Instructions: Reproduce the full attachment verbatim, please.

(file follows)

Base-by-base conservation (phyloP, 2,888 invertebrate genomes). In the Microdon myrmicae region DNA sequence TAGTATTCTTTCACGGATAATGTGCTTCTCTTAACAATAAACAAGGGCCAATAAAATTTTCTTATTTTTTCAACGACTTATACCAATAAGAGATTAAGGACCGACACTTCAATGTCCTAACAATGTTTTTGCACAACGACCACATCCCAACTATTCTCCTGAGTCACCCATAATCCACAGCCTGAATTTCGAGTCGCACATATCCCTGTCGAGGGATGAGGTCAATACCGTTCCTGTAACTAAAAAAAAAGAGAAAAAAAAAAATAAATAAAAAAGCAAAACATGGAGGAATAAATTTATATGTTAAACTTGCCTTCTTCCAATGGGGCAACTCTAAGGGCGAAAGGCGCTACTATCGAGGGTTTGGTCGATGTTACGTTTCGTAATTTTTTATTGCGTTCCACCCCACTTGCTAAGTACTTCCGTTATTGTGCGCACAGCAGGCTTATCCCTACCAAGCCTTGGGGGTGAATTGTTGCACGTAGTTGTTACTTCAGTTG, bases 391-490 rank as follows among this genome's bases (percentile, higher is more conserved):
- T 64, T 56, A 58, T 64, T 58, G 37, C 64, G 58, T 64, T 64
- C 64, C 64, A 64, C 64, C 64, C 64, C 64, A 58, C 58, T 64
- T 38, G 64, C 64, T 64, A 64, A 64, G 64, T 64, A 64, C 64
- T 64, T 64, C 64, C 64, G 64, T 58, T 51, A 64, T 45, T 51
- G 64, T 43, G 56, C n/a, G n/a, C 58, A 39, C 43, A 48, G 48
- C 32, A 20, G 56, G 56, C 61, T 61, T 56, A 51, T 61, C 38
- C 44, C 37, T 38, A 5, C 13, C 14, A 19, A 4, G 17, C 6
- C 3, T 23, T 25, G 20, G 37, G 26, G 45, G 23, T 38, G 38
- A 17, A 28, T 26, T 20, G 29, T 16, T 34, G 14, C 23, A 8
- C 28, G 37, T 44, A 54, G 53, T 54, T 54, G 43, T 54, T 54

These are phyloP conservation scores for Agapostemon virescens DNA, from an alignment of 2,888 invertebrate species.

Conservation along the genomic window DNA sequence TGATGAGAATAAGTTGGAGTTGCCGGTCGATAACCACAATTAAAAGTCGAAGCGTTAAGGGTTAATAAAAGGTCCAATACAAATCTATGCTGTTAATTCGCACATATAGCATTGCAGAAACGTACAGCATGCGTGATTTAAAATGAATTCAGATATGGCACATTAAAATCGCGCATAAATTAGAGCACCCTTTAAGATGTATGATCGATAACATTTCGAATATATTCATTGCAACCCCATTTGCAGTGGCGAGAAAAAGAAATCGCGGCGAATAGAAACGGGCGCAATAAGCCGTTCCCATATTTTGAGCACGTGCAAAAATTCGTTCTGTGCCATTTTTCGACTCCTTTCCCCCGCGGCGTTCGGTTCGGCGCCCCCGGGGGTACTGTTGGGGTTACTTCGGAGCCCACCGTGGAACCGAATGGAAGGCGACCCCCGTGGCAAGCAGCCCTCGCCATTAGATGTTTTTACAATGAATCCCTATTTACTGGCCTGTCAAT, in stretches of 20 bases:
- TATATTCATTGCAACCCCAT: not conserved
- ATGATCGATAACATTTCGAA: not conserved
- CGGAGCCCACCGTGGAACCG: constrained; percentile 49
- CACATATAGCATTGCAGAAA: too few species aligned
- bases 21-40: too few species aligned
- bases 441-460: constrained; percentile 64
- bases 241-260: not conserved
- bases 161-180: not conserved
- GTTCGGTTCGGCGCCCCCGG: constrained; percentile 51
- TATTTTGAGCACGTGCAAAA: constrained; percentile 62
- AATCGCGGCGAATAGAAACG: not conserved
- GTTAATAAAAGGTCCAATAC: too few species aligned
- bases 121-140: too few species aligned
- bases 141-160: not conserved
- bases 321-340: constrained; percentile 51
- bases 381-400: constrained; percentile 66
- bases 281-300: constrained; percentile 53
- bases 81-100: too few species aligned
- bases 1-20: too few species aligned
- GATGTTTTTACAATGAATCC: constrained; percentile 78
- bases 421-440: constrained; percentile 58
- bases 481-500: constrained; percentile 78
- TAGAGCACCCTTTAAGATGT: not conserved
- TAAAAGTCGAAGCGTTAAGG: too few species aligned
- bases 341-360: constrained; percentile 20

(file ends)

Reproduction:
Base-by-base conservation (phyloP, 2,888 invertebrate genomes). In the Microdon myrmicae region DNA sequence TAGTATTCTTTCACGGATAATGTGCTTCTCTTAACAATAAACAAGGGCCAATAAAATTTTCTTATTTTTTCAACGACTTATACCAATAAGAGATTAAGGACCGACACTTCAATGTCCTAACAATGTTTTTGCACAACGACCACATCCCAACTATTCTCCTGAGTCACCCATAATCCACAGCCTGAATTTCGAGTCGCACATATCCCTGTCGAGGGATGAGGTCAATACCGTTCCTGTAACTAAAAAAAAAGAGAAAAAAAAAAATAAATAAAAAAGCAAAACATGGAGGAATAAATTTATATGTTAAACTTGCCTTCTTCCAATGGGGCAACTCTAAGGGCGAAAGGCGCTACTATCGAGGGTTTGGTCGATGTTACGTTTCGTAATTTTTTATTGCGTTCCACCCCACTTGCTAAGTACTTCCGTTATTGTGCGCACAGCAGGCTTATCCCTACCAAGCCTTGGGGGTGAATTGTTGCACGTAGTTGTTACTTCAGTTG, bases 391-490 rank as follows among this genome's bases (percentile, higher is more conserved):
- T 64, T 56, A 58, T 64, T 58, G 37, C 64, G 58, T 64, T 64
- C 64, C 64, A 64, C 64, C 64, C 64, C 64, A 58, C 58, T 64
- T 38, G 64, C 64, T 64, A 64, A 64, G 64, T 64, A 64, C 64
- T 64, T 64, C 64, C 64, G 64, T 58, T 51, A 64, T 45, T 51
- G 64, T 43, G 56, C n/a, G n/a, C 58, A 39, C 43, A 48, G 48
- C 32, A 20, G 56, G 56, C 61, T 61, T 56, A 51, T 61, C 38
- C 44, C 37, T 38, A 5, C 13, C 14, A 19, A 4, G 17, C 6
- C 3, T 23, T 25, G 20, G 37, G 26, G 45, G 23, T 38, G 38
- A 17, A 28, T 26, T 20, G 29, T 16, T 34, G 14, C 23, A 8
- C 28, G 37, T 44, A 54, G 53, T 54, T 54, G 43, T 54, T 54

These are phyloP conservation scores for Agapostemon virescens DNA, from an alignment of 2,888 invertebrate species.

Conservation along the genomic window DNA sequence TGATGAGAATAAGTTGGAGTTGCCGGTCGATAACCACAATTAAAAGTCGAAGCGTTAAGGGTTAATAAAAGGTCCAATACAAATCTATGCTGTTAATTCGCACATATAGCATTGCAGAAACGTACAGCATGCGTGATTTAAAATGAATTCAGATATGGCACATTAAAATCGCGCATAAATTAGAGCACCCTTTAAGATGTATGATCGATAACATTTCGAATATATTCATTGCAACCCCATTTGCAGTGGCGAGAAAAAGAAATCGCGGCGAATAGAAACGGGCGCAATAAGCCGTTCCCATATTTTGAGCACGTGCAAAAATTCGTTCTGTGCCATTTTTCGACTCCTTTCCCCCGCGGCGTTCGGTTCGGCGCCCCCGGGGGTACTGTTGGGGTTACTTCGGAGCCCACCGTGGAACCGAATGGAAGGCGACCCCCGTGGCAAGCAGCCCTCGCCATTAGATGTTTTTACAATGAATCCCTATTTACTGGCCTGTCAAT, in stretches of 20 bases:
- TATATTCATTGCAACCCCAT: not conserved
- ATGATCGATAACATTTCGAA: not conserved
- CGGAGCCCACCGTGGAACCG: constrained; percentile 49
- CACATATAGCATTGCAGAAA: too few species aligned
- bases 21-40: too few species aligned
- bases 441-460: constrained; percentile 64
- bases 241-260: not conserved
- bases 161-180: not conserved
- GTTCGGTTCGGCGCCCCCGG: constrained; percentile 51
- TATTTTGAGCACGTGCAAAA: constrained; percentile 62
- AATCGCGGCGAATAGAAACG: not conserved
- GTTAATAAAAGGTCCAATAC: too few species aligned
- bases 121-140: too few species aligned
- bases 141-160: not conserved
- bases 321-340: constrained; percentile 51
- bases 381-400: constrained; percentile 66
- bases 281-300: constrained; percentile 53
- bases 81-100: too few species aligned
- bases 1-20: too few species aligned
- GATGTTTTTACAATGAATCC: constrained; percentile 78
- bases 421-440: constrained; percentile 58
- bases 481-500: constrained; percentile 78
- TAGAGCACCCTTTAAGATGT: not conserved
- TAAAAGTCGAAGCGTTAAGG: too few species aligned
- bases 341-360: constrained; percentile 20